What we predicted

  1. Higher rental rates, a rebound in the amount of supply brought online and record take-up in London, as well as additional mergers and acquisitions were among the top expectations of the data centre market before 2022 started. Colocation pricing is very much on the rise due to record inflation in the UK and supply constraints. Demand is still set to reach a new height in London as well
  2. Though massive multi-billion dollar deals have yet to emerge, the higher costs involved with data centre build outs and the intensity of the competitive landscape are factors that will likely lead to the announcement of mega deals by the end of the year

What's happened so far

  • The London data centre market, which represents about 80% of the UK total, is on track for a record year. At least 110MW of take-up and 158MW of supply are expected to be delivered this year, new highs for the market if achieved
  • That said, Q1 was relatively slow for the market when the annual projections are considered as 17MW of take-up and 46MW of new supply were recorded
  • However, demand from hyperscalers remain strong in London - the world’s second-largest market and Europe’s largest - despite considerable market constraints faced by operators
  • The cost and complexity to build and fit out data centres have multiplied for operators. The pandemic has led to longer lead times even though Covid-19 restrictions have largely been alleviated in the UK. Operators haven’t delayed the delivery of new schemes for the most part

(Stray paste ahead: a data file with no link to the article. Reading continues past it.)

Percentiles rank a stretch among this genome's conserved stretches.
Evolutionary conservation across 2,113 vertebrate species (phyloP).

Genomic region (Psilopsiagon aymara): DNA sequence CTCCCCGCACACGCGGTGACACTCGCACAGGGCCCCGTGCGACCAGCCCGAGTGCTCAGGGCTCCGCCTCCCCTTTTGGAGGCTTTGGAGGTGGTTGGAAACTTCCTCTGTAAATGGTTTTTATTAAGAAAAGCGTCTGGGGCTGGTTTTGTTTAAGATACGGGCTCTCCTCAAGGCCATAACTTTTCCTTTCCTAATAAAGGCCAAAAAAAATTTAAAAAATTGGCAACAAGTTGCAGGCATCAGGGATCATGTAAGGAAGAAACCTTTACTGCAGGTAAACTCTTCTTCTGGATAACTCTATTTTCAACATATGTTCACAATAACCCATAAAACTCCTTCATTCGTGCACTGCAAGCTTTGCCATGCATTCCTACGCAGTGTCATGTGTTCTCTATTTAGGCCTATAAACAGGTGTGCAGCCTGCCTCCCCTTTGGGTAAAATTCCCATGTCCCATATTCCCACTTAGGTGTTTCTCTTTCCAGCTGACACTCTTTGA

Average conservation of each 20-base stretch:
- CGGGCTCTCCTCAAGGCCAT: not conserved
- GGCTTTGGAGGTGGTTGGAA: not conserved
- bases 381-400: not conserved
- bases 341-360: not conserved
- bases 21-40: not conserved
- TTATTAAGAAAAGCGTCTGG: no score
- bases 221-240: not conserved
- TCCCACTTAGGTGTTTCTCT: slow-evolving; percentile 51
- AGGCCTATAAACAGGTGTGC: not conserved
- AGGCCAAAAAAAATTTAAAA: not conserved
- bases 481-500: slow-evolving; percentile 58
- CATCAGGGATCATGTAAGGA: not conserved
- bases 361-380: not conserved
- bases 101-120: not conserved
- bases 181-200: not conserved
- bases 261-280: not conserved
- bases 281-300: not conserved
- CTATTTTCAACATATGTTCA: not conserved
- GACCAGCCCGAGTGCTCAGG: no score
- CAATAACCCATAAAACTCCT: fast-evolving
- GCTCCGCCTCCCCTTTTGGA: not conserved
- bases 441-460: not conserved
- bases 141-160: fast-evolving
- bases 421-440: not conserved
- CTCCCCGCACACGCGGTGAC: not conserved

• Longer lead times of everything from generators to cable trays are the norm; lead times on equipment orders have doubled in many cases and higher costs are a consequence too

What happens next

  • Data centre demand is expected to accelerate in the second half of the year in London. Europe’s largest market remains attractive to hyperscalers and enterprises given its vibrant and diverse economy as well as rich connectivity available. CBRE still sees tremendous demand in London despite the high cost of doing business and difficulties operators have in securing power and suitable land
  • Pre-lets will continue to play a prominent role given the scarcity of suitable land in London, especially in areas like Slough, Stockley and Hayes
  • We expect wholesale lettings to single tenants, typically hyperscalers, to represent the preponderance of demand in the second half of the year in London. That said, demand for retail capacity should remain high as well considering media companies and financial services firms are looking to secure capacity to ensure requirements are met